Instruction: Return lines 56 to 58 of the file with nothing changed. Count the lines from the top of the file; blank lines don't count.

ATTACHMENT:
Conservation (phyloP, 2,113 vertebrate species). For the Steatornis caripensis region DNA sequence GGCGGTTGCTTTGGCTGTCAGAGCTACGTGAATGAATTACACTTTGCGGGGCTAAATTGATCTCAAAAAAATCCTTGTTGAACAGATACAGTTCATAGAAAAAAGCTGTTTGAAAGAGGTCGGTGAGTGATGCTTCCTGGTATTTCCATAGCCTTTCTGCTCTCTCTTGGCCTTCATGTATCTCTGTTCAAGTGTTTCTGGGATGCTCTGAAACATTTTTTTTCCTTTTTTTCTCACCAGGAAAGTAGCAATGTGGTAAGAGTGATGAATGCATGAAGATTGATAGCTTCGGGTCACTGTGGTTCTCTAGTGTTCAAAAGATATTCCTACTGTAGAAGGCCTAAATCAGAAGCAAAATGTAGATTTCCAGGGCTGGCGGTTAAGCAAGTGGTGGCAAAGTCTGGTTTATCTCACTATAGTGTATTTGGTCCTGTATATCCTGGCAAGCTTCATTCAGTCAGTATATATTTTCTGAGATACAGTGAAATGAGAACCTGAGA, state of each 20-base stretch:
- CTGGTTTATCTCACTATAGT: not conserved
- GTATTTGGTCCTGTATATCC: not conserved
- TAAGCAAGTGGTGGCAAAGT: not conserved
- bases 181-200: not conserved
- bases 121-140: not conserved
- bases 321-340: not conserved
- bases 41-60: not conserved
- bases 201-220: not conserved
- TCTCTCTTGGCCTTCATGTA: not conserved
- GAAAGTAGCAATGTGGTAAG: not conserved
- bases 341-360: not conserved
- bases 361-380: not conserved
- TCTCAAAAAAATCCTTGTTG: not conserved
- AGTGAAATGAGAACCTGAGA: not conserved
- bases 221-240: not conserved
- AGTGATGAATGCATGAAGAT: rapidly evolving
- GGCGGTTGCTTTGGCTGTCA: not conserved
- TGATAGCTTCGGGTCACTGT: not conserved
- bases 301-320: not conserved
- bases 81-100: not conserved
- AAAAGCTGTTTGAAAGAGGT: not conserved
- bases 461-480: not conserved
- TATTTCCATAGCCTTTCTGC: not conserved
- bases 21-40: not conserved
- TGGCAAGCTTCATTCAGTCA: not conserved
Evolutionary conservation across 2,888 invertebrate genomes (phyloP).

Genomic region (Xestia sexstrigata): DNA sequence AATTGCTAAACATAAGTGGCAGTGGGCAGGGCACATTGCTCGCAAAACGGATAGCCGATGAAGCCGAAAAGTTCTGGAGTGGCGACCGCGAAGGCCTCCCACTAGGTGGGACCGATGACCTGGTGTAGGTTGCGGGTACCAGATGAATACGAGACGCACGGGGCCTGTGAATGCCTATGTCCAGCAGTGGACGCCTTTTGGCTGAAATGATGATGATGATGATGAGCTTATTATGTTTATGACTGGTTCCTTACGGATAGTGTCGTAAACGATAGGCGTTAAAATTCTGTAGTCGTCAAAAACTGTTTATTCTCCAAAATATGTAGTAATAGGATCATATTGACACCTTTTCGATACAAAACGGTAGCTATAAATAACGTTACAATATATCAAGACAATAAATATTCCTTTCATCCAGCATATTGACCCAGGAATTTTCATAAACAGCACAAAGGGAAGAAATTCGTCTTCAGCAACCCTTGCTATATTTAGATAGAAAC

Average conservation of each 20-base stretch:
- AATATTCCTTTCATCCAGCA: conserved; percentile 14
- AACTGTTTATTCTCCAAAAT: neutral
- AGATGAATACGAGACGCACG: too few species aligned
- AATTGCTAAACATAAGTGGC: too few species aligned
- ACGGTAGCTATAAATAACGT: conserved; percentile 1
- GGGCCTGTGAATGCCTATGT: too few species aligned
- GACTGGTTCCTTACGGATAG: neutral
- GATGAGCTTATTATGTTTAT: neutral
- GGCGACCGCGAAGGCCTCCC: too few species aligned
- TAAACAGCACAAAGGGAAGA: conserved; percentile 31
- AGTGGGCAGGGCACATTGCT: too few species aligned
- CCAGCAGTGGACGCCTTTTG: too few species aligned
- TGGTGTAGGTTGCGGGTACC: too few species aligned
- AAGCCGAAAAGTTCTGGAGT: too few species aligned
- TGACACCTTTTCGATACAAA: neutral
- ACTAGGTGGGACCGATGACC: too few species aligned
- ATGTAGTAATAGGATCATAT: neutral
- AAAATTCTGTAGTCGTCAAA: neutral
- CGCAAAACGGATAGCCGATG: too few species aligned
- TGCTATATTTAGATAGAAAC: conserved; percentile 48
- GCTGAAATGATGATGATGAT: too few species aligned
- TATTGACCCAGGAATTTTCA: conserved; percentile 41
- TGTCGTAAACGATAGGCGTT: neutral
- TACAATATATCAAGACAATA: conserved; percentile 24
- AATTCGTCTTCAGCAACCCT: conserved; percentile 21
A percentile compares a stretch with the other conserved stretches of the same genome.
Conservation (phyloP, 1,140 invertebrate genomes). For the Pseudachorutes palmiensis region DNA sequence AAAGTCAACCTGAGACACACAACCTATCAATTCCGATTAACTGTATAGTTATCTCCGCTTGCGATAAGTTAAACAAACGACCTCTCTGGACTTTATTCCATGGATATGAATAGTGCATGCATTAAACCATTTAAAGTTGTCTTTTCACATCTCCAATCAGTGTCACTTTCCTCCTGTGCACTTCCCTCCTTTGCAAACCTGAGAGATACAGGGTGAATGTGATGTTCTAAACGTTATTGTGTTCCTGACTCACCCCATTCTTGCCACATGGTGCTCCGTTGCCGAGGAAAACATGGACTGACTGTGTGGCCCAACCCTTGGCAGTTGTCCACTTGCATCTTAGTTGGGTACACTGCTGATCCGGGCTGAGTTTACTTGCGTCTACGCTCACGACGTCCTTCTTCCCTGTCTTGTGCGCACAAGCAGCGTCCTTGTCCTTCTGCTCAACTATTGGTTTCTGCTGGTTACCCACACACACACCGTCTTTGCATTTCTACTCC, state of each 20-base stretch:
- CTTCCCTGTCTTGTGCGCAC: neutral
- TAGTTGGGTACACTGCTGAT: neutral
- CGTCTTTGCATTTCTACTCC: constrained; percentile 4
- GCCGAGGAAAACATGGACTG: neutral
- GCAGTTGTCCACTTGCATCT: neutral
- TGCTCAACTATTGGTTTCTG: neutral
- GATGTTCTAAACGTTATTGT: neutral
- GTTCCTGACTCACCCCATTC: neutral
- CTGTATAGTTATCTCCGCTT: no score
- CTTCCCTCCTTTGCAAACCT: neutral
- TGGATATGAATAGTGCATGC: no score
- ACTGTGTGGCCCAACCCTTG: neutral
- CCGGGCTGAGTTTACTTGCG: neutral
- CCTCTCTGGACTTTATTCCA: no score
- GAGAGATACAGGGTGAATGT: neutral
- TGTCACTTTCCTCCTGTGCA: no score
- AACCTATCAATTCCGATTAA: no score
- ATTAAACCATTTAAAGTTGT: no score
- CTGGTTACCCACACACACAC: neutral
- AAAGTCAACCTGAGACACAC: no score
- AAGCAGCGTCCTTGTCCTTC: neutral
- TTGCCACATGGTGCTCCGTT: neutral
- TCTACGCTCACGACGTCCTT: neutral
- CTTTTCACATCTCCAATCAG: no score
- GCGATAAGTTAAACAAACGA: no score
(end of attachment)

Conservation (phyloP, 1,140 invertebrate genomes). For the Pseudachorutes palmiensis region DNA sequence AAAGTCAACCTGAGACACACAACCTATCAATTCCGATTAACTGTATAGTTATCTCCGCTTGCGATAAGTTAAACAAACGACCTCTCTGGACTTTATTCCATGGATATGAATAGTGCATGCATTAAACCATTTAAAGTTGTCTTTTCACATCTCCAATCAGTGTCACTTTCCTCCTGTGCACTTCCCTCCTTTGCAAACCTGAGAGATACAGGGTGAATGTGATGTTCTAAACGTTATTGTGTTCCTGACTCACCCCATTCTTGCCACATGGTGCTCCGTTGCCGAGGAAAACATGGACTGACTGTGTGGCCCAACCCTTGGCAGTTGTCCACTTGCATCTTAGTTGGGTACACTGCTGATCCGGGCTGAGTTTACTTGCGTCTACGCTCACGACGTCCTTCTTCCCTGTCTTGTGCGCACAAGCAGCGTCCTTGTCCTTCTGCTCAACTATTGGTTTCTGCTGGTTACCCACACACACACCGTCTTTGCATTTCTACTCC, state of each 20-base stretch:
- CTTCCCTGTCTTGTGCGCAC: neutral
- TAGTTGGGTACACTGCTGAT: neutral